How the brain is drained
29 July 2013. Many biochemical processes can go wrong when exposed to a toxic chemical. Although some of these deviations may be short-lasting, effects happening during rapid brain development could have consequences that are lasting. For example, if the migration of brain cells is halted, the brain architecture may become abnormal, even if the chemical interference is long gone. However, biochemical effects could be long-lasting if they interfere with the DNA in brain cells. Without causing mutations, some environmental chemicals are known to interfere with the methylation pattern of the DNA. Such changes can be critical, because methyl groups at important locations along the chromosome will determine if a gene is active or not.
DNA methylation is thought to be crucial both for brain development and for the plasticity that underlies learning and memory. An international research group has just reported details on DNA methylation in the frontal cortex of human brains and mouse brains. They showed that widespread rearrangement of the methyl group placements happens during development from fetal to young adult age. The methylation pattern in neurons differs from other cells, and the positioning of the methyl groups is probably important for brain functions.
These results are intriguing in regard to chemical brain drain. It has already been established that brain-toxic chemicals, such as lead and other metals, air pollutants, tobacco smoke, polycyclic aromatic hydrocarbons, and endocrine disruptors, can affect the DNA methylation in a variety of cell types. Could this be a mechanism by which the brain is drained by toxic chemicals? This question cannot be answered right now, as very little research has been carried out on human brains, in part because tissue samples are not easily available and must be obtained from tissue banks or autopsies.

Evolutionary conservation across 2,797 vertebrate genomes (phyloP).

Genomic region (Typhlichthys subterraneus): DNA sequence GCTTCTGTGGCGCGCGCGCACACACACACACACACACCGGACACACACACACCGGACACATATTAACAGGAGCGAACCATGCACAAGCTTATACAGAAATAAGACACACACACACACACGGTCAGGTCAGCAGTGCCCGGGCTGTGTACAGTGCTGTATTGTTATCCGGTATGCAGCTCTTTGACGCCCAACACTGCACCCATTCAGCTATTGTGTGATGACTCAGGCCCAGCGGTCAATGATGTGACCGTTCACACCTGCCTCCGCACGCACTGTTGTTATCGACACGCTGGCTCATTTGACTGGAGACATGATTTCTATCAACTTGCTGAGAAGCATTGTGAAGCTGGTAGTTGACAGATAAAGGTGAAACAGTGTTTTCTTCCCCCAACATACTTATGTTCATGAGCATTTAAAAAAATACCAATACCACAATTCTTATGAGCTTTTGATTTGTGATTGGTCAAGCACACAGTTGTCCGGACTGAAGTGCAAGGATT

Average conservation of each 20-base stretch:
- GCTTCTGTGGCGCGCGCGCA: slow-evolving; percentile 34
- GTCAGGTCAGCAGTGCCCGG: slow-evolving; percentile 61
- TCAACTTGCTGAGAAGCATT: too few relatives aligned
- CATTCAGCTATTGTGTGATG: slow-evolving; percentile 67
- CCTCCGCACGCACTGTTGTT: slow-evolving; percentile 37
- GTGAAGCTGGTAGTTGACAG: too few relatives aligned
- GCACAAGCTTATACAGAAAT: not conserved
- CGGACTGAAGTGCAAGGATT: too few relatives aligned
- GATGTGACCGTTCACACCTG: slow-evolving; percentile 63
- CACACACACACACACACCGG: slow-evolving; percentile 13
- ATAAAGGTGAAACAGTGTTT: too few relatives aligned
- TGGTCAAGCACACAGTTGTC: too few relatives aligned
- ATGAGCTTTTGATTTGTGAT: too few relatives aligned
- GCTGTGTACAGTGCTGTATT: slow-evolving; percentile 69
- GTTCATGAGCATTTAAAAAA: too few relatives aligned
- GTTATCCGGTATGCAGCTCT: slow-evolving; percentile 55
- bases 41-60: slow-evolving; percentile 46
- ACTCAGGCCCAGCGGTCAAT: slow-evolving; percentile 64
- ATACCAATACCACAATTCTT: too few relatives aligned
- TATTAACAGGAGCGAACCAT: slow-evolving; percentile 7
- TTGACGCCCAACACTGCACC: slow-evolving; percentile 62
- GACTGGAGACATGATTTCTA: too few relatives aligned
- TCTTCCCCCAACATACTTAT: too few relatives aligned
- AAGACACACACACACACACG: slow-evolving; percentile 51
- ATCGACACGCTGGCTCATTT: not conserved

But there is indirect evidence that supports this hypothesis. DNA chemistry has been examined in brains from 46 suicide completers and from 16 comparison subjects who died of other causes. In the hippocampus part of the brain, the researchers found a total of 366 important DNA sites – socalled promoters – that were differentially methylated in the two groups of subjects. About one-quarter of these sites had less methylation in the suicide completers, the rest were more methylated, thereby affecting genes involved in cognitive processes. These results suggest that the methylation changes that happen during early development can result in reprogramming of the DNA and thereby possibly also reprogramming of behavior, mood and suicide risk.
Unfortunately, DNA methylation changes cannot be easily undone, but this recent research suggests a mechanism by which chemical brain drainers may have crucial and lasting impact on brain development.